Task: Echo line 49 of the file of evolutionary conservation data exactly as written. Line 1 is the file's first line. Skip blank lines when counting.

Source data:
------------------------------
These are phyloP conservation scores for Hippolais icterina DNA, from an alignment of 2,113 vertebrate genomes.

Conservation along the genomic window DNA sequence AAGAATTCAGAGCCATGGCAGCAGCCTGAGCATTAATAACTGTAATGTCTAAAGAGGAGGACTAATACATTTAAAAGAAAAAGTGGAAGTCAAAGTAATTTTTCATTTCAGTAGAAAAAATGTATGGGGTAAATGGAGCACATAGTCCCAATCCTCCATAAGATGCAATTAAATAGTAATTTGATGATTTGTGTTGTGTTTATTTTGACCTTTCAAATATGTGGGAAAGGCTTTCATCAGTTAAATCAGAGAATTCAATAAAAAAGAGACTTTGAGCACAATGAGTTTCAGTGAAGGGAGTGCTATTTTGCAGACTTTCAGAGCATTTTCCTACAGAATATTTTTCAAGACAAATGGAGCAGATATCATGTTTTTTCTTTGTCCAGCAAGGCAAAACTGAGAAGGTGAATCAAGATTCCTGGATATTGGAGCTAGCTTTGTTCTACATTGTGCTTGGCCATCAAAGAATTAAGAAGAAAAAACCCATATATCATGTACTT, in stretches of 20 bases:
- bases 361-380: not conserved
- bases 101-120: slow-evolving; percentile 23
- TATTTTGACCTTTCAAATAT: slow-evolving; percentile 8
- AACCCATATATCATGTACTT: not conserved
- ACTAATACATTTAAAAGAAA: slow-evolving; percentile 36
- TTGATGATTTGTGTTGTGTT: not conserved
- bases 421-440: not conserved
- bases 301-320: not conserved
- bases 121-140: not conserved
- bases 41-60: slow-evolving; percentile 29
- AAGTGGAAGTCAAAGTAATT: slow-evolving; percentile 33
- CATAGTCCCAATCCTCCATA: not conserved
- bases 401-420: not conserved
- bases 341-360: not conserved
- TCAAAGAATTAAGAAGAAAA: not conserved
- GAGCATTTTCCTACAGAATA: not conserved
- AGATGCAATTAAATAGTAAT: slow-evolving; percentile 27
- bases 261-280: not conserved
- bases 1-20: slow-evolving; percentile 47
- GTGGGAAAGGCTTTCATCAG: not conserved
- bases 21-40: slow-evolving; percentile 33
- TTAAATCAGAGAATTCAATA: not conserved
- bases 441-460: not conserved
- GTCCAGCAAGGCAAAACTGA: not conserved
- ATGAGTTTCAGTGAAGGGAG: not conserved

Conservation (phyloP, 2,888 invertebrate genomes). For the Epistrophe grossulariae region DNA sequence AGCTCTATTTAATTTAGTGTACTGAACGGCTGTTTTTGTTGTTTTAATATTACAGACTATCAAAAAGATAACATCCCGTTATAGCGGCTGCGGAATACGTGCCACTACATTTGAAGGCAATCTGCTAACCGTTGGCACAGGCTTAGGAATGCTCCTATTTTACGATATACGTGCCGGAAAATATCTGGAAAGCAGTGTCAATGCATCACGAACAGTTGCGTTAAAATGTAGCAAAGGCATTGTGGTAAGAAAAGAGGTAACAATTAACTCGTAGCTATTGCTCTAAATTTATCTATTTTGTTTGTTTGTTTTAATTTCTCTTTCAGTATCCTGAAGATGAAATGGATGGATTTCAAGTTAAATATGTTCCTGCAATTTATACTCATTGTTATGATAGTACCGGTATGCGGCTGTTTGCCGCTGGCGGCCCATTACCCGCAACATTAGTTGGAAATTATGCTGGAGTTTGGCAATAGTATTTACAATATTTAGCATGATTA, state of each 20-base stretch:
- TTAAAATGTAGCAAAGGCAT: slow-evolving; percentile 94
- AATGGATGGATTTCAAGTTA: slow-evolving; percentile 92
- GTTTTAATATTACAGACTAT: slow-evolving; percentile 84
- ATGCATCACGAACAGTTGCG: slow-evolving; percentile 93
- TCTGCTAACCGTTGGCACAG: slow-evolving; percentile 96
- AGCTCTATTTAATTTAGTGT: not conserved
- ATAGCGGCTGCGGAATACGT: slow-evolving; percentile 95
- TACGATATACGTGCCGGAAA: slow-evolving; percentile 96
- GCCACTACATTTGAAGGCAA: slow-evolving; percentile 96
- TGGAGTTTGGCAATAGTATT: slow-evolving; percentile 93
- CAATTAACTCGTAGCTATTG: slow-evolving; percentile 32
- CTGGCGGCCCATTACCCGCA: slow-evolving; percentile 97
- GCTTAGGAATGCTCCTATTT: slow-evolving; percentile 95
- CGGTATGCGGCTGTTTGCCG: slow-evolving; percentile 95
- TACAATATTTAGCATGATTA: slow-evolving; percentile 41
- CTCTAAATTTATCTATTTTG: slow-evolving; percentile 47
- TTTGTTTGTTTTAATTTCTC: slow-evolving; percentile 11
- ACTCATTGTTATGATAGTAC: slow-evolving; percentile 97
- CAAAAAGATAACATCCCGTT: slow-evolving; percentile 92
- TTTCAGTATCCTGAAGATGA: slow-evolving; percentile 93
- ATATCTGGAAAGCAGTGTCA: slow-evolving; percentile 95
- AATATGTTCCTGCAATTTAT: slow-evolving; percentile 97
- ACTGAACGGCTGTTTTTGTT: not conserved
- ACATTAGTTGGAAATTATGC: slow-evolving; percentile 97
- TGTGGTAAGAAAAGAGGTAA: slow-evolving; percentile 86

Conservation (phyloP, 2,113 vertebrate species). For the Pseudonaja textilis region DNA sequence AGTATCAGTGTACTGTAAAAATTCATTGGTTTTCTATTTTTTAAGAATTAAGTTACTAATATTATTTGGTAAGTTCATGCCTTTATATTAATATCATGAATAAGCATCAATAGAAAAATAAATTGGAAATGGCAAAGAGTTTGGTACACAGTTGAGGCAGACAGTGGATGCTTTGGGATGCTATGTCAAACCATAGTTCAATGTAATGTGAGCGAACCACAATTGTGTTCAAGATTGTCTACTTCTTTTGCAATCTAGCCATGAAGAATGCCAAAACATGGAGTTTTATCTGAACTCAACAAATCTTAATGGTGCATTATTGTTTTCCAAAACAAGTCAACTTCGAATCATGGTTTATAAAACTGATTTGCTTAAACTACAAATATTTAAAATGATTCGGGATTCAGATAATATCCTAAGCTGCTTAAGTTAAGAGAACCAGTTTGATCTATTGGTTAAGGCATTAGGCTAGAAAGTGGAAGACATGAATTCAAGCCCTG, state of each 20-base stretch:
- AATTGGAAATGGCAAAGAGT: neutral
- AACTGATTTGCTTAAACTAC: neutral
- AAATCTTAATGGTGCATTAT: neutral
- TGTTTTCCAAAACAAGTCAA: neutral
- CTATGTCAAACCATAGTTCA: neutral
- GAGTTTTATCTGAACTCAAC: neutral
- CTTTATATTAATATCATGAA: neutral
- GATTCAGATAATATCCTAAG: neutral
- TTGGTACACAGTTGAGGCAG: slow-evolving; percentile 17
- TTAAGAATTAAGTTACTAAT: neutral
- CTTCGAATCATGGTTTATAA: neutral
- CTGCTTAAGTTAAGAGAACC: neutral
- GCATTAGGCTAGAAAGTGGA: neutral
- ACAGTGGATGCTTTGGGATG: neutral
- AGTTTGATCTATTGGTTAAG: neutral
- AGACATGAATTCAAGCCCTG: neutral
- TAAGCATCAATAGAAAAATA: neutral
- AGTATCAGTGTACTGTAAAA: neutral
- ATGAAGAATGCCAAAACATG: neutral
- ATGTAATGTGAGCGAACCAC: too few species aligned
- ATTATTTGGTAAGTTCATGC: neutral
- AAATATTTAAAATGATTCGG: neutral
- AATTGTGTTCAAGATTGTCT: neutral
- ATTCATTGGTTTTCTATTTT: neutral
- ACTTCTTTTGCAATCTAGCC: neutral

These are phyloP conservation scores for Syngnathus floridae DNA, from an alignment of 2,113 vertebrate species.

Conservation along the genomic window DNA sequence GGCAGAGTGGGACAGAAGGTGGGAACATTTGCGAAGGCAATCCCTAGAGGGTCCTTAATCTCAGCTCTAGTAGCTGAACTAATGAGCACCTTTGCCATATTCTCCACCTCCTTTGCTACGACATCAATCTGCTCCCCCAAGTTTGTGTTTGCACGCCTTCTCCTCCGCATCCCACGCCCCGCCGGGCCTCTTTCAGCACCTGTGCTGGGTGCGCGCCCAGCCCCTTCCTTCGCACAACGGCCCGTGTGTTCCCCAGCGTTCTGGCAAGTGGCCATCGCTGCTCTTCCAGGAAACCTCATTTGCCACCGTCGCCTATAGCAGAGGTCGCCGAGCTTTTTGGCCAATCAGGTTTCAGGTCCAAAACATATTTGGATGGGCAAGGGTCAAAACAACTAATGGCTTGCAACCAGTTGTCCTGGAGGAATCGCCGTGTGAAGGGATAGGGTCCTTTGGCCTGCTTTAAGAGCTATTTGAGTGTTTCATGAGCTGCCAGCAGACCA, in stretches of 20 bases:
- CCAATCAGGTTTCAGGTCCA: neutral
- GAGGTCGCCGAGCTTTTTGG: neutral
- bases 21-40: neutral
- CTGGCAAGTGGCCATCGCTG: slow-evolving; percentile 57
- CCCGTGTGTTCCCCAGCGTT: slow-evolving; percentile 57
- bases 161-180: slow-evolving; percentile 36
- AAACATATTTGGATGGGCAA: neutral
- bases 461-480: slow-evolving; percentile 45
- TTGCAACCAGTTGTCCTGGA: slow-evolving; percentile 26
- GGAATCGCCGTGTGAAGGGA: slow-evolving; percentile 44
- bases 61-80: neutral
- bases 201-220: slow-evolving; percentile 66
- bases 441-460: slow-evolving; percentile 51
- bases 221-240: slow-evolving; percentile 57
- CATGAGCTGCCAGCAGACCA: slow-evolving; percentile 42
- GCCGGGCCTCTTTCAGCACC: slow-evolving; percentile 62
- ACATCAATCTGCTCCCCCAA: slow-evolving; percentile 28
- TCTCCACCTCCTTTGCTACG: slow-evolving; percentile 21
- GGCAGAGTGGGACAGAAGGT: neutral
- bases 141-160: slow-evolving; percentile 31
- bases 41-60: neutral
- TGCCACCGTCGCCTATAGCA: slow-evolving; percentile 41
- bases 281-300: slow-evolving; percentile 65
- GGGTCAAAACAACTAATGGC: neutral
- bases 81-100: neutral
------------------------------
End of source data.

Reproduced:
- ATATCTGGAAAGCAGTGTCA: slow-evolving; percentile 95